Cite This Page:

American Psychological Association. "What you see is what you do: Risky behaviors linked to risk-glorifying media exposure." ScienceDaily. ScienceDaily, 7 March 2011. <www.sciencedaily.com/releases/2011/03/110307124812.htm>.
American Psychological Association. (2011, March 7). What you see is what you do: Risky behaviors linked to risk-glorifying media exposure. ScienceDaily. Retrieved January 26, 2015 from www.sciencedaily.com/releases/2011/03/110307124812.htm
American Psychological Association. "What you see is what you do: Risky behaviors linked to risk-glorifying media exposure." ScienceDaily. www.sciencedaily.com/releases/2011/03/110307124812.htm (accessed January 26, 2015).

Share This


More From ScienceDaily



More Mind & Brain News

Monday, January 26, 2015

Featured Research

from universities, journals, and other organizations


Featured Videos

from AP, Reuters, AFP, and other news services

How Technology Is Ruining Snow Days For Students

How Technology Is Ruining Snow Days For Students

Newsy (Jan. 25, 2015) — More schools are using online classes to keep from losing time to snow days, but it only works if students have Internet access at home. Video provided by Newsy
Powered by NewsLook.com
Weird Things Couples Do When They Lose Their Phone

Weird Things Couples Do When They Lose Their Phone

BuzzFeed (Jan. 24, 2015) — Did you back it up? Do you even know how to do that? Video provided by BuzzFeed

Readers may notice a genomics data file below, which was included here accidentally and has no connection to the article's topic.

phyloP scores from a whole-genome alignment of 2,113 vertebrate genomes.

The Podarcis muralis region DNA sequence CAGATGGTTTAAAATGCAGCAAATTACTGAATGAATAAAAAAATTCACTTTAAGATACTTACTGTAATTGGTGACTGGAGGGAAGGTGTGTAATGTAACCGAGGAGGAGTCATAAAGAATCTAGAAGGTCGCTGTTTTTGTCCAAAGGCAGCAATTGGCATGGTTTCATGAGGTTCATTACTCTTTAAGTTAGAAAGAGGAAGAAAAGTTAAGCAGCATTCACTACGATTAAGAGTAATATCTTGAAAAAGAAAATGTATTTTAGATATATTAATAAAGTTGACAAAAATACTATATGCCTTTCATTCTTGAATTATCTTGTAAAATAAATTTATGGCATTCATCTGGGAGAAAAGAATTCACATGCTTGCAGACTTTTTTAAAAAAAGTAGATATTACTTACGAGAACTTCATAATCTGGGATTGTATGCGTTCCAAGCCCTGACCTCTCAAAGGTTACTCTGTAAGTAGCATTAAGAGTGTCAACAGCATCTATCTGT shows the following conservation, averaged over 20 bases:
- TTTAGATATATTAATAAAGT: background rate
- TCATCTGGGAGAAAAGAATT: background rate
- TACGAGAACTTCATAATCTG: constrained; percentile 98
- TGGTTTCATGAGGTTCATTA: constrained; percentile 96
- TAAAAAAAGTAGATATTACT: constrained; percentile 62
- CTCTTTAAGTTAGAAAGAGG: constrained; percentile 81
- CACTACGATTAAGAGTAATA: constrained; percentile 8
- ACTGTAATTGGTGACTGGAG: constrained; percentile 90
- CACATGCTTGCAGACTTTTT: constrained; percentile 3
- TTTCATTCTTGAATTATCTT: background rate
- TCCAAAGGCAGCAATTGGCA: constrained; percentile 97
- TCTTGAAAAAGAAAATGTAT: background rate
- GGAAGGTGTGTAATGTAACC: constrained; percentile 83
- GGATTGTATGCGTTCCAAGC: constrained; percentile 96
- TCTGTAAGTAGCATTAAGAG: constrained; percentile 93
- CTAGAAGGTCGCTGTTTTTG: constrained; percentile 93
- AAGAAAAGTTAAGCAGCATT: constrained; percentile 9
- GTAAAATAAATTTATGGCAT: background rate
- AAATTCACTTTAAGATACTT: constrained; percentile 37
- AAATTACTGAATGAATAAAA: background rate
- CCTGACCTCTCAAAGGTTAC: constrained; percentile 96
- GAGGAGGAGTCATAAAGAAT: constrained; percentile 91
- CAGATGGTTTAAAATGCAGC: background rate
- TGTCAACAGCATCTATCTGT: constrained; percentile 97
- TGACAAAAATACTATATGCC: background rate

Powered by NewsLook.com
Smart Wristband to Shock Away Bad Habits

Smart Wristband to Shock Away Bad Habits

Reuters - Innovations Video Online (Jan. 23, 2015) — A Boston start-up is developing a wristband they say will help users break bad habits by jolting them with an electric shock. Ben Gruber reports. Video provided by Reuters
Powered by NewsLook.com
Amazing Technology Allows Blind Mother to See Her Newborn Son

Amazing Technology Allows Blind Mother to See Her Newborn Son

RightThisMinute (Jan. 23, 2015) — Not only is Kathy seeing her newborn son for the first time, but this is actually the first time she has ever seen a baby. Kathy and her sister, Yvonne, have been legally blind since childhood, but thanks to an amazing new technology, eSight glasses, which gives those who are legally blind the ability to see, she got the chance to see the birth of her son. It&apos;s an incredible moment and an even better story. Video provided by RightThisMinute
Powered by NewsLook.com

Search ScienceDaily

Number of stories in archives: 140,361

Find with keyword(s):
 
Enter a keyword or phrase to search ScienceDaily for related topics and research stories.

Save/Print:
Share:  

Breaking News:

Strange & Offbeat Stories

 

Health & Medicine

Mind & Brain

Living & Well

In Other News

... from NewsDaily.com

Science News

Health News

Environment News

Technology News



Save/Print:
Share:  

Free Subscriptions


Get the latest science news with ScienceDaily's free email newsletters, updated daily and weekly. Or view hourly updated newsfeeds in your RSS reader:

Get Social & Mobile


Keep up to date with the latest news from ScienceDaily via social networks and mobile apps:

Have Feedback?


Tell us what you think of ScienceDaily -- we welcome both positive and negative comments. Have any problems using the site? Questions?
Mobile iPhone Android Web
Follow Facebook Twitter Google+
Subscribe RSS Feeds Email Newsletters
Latest Headlines Health & Medicine Mind & Brain Space & Time Matter & Energy Computers & Math Plants & Animals Earth & Climate Fossils & Ruins